I don't know what's happened to Senator Tim Johnson of South Dakota -- I hope he makes a full recovery. (There have been strokes in my family -- my uncle had one when he was barely older than I am now. He recovered, however, more or less, with a limp and a stiff, bent arm, but his mind and speech were unaffected and he lived a fairly normal life for two more decades.)
But Matt Margolis of GOP Bloggers isn't waiting around for word from Johnson's doctors -- he's preemptively accusing Democrats of perfidy:
If Johnson did truly have a stroke, or is incapacitated by another illness, and the governor of South Dakota has to make an appointment, you can fully expect a huge bloody battle... lawyers and lawsuits, all trying to establish whether or not the governor has to appoint a Democrat to fill the seat -- which he does not have to, but you can certainly expect Democrats to attempt to make the case that he does.
Now, that's just nonsense. There'll be pleas and petition drives, maybe, but it appears that the law is quite clear on this matter (see, for instance, this story from the Sioux Falls Argus-Leader).
But two can play that preemptive-accusation game, Matt, so here goes.
If Johnson's condition is uncertain for some time to come and he chooses not to resign during his recovery, I predict that Republicans will try to rewrite history and imply that holding a seat open for an incapacitated senator is a devious and unprecedented trick being played on America by sleazy Democrats desperate to maintain their one-vote Senate majority. They'll probably get the idiots in the mainstream press to buy this argument, even though holding seats open is a long-established custom:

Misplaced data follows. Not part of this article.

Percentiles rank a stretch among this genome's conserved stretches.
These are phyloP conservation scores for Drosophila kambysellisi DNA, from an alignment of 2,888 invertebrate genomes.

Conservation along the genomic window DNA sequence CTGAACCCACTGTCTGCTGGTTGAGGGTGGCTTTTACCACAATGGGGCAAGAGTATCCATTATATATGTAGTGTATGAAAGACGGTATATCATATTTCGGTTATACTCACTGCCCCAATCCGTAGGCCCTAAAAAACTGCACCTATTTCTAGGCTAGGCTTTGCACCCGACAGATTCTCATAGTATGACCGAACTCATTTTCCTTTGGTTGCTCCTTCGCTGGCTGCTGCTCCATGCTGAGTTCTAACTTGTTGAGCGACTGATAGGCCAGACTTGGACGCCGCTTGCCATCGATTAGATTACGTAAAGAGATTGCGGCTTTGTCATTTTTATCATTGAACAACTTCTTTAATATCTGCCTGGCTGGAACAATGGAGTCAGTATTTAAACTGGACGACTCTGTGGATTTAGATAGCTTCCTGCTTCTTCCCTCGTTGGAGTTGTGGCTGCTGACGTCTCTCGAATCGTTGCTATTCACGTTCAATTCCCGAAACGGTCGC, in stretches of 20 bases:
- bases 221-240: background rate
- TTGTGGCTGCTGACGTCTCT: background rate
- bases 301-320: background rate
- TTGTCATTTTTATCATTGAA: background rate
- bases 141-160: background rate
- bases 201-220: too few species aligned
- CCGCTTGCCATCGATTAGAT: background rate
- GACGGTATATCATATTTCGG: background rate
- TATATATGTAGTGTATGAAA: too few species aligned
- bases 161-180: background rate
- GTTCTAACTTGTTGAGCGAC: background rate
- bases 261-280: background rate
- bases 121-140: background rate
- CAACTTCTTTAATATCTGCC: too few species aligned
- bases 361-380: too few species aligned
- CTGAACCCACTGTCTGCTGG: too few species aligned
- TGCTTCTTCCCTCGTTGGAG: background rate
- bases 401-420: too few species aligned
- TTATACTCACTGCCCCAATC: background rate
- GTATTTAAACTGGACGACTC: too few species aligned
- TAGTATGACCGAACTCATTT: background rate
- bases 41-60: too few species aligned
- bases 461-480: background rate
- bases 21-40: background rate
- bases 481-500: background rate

According to information from the Senate historian cited on CQ.com, at least nine senators have taken extended absences from the Senate for health reasons since 1942. Robert F. Wagner, Democrat of New York, was unable to attend any sessions of the 80th or 81st Congress from 1947 to 1949 because of a heart ailment. Senator Joseph R. Biden Jr., Democrat of Delaware, missed about seven months in 1988 after surgery for a brain aneurysm. And David Pryor, Democrat of Arkansas, suffered a heart attack in April 1991 and returned to the Senate in September that year.
And as Nina Totenberg pointed out this morning on NPR, Strom Thurmond continued to hold a Senate seat for the GOP in his late nineties even though he was clear to everyone that he was non compos mentis and he needed an attendant at all times.
If Johnson has a long convalescence and holds the seat, Republicans will try to banish this history from stories about Johnson. They'll insist that the Founders are rolling over in their graves. And the network talking heads will probably repeat that meme verbatim.
UPDATE: Good Lord, I just posted this and it already seems irrelevant -- via Atrios, I see that Fox News sickos are speculating on ways that Johnson can be legally deemed too incapacitated to serve, against his will.
I don't seem to recall anyone proposing that in Strom Thurmond's case. Do you?
Remember that Thurmond stayed in the Senate during the period after the 2000 elections, when, at first, the GOP barely controlled the Senate, then Democrats had a one-vote majority after the Jim Jeffords defection. Thurmond retired shortly after his hundredth birthday -- which was precisely when, in South Carolina, the governorship was switching from Democrat to Republican.
UPDATE: CNN reports that doctors say Senator Johnson had "a congenital arteriovenous malformation." Recovery is likely to take months, but apparently only 1% of people who have AVMs die "as a direct result."
CNN reminds us of a similar story from a few decades ago:
In 1969, another senator from South Dakota, Republican Karl Mundt, suffered a stroke and offered to resign if the governor appointed his wife to fill the vacancy. The governor refused, and Mundt retained his Senate seat until his term expired in 1973.
Remember that when Ann Coulter is telling Matt Lauer that letting Johnson keep his seat is underhanded and outrageous.